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Food prices to remain high: FAO

Last updated on: April 09, 2008 16:13 IST
The United Nations' Food and Agriculture Organisation on Wednesday said global commodity prices were far from easing in the short term owing to tight supply-demand situation and warned of flare ups over food shortage.

"The rise in prices of food commodities all over the world, is not going to ease in the short term in view of supply-demand situation," Jacques Diouf, director general, FAO said after meeting agriculture minister Sharad Pawar.

The UN FAO director general said the world has 405 million tonnes (MT) of cereals stocks that can feed the global population for only 8-12 weeks.

"The world food situation is very serious today with food riots reported from many countries like Egypt, Cameroon, Haiti, Burkina Faso and Senegal. We fear that this may spread to other countries," he added.

Diouf noted that people in the developing countries spend 50-60 per cent of their income on food and therefore any rise in the food prices affects them.

He attributed increasing demand from the developing countries, particularly in China and India, and diversion of food grains towards production of bio-fuels for rising commodity prices across the world. However, Pawar expressed confidence that India's food situation is comfortable with sufficient stock.

"We have over half a million tons of food grain surplus than the buffer norms as on April 1 this year," Pawar said.

According to Food Corporation of India, the wheat stock as on April 1 is 5.5 MT against the buffer norm of 4 MT. Diouf informed that FAO has called an emergency meeting of head of states during June 3-5, 2008 to discuss the overall situation including impact of climate change.

The FAO Director General said the meet will also discuss whether to stop biofuel production in the developed countries which are diverting foodgrains to make ethanol.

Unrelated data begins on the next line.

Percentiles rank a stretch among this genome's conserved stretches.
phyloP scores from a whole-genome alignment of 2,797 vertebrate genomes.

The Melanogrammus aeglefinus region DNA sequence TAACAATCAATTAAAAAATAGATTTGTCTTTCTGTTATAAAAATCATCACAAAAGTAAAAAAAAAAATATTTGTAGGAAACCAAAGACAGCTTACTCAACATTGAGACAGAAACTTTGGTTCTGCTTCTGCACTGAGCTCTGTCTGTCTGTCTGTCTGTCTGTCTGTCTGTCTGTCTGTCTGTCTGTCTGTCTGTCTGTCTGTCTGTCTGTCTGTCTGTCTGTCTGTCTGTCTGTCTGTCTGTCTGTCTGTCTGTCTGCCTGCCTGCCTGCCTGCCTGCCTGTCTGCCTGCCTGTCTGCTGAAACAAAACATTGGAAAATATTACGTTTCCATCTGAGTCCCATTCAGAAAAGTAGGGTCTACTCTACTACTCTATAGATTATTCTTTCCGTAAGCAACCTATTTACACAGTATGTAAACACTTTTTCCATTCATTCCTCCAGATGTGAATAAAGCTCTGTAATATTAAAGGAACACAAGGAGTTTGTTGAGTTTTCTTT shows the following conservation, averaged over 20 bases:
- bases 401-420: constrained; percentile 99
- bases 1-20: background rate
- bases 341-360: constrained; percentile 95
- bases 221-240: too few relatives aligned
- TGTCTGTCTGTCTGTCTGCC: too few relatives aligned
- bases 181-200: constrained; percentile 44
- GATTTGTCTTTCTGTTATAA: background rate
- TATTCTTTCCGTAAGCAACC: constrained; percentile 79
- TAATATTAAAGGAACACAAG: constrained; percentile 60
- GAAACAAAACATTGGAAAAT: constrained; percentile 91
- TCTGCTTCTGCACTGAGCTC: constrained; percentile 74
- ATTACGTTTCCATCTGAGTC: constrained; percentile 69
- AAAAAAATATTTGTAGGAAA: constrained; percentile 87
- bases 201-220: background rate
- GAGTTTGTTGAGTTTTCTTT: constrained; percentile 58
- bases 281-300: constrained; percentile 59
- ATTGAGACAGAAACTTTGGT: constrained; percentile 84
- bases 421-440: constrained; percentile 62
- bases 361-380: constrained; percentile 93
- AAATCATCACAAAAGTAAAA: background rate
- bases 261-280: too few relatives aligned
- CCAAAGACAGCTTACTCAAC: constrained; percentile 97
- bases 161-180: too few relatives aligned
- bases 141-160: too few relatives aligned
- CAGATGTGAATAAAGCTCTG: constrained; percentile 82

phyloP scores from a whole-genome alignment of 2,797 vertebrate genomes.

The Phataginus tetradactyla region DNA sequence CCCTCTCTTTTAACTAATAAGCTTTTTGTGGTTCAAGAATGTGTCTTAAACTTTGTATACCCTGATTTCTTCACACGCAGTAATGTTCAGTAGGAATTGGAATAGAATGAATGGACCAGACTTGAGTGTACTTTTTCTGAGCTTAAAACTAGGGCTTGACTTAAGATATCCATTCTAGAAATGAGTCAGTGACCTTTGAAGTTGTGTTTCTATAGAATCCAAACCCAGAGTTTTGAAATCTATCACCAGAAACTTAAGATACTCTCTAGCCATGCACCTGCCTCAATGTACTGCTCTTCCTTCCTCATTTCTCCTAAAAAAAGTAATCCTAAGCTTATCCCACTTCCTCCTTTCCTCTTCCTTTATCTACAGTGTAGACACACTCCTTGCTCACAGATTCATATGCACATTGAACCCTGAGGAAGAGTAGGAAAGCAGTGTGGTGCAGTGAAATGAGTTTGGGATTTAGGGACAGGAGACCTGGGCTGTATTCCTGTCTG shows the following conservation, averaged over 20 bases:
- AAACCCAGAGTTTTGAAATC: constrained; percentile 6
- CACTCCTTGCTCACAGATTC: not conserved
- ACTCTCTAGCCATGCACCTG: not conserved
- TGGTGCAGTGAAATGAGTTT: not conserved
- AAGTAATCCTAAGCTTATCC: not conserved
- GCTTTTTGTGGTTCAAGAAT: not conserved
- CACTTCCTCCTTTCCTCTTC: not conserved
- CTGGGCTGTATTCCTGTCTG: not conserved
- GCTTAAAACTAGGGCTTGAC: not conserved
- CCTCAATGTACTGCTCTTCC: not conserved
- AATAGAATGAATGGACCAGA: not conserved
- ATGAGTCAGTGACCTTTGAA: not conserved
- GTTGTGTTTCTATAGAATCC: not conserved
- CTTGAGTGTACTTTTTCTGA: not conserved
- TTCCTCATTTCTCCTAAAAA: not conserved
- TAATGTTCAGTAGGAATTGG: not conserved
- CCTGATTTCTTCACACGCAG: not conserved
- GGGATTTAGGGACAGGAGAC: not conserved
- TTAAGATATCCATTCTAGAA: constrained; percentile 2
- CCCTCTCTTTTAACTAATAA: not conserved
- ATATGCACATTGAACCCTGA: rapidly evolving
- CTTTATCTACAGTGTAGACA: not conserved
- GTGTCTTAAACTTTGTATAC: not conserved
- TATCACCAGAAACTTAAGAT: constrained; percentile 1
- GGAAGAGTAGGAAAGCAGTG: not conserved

Without naming the US, Diouf said currently 100 million tonnes of cereals are being diverted for biofuel production in one country and the quantity is estimated to increase 12-fold by 2017.

He said the world grain situation is at its lowest since 1980s. "The situation (food shortages) is due to a structural problem and a decision requires to be taken at the structural level across the world."

The rising income level of people in developing economies like China and India is an important factor in driving up the food demand. The supply of foodgrains has been affected by drought in Australia and Kazakhstan, flood in India and Bangladesh, cold temperature in China, besides climate change.

When asked for his suggestion to improve the overall situation, Diouf said it is essentially to increase food production through raising productivity level of crops, investment in rural areas and better water management.

When asked his views about GM crops to increase production, he said the member countries are divided on the issue. So far as GM issue is concerned, FAO follows the WHO and Codex standards of food products.

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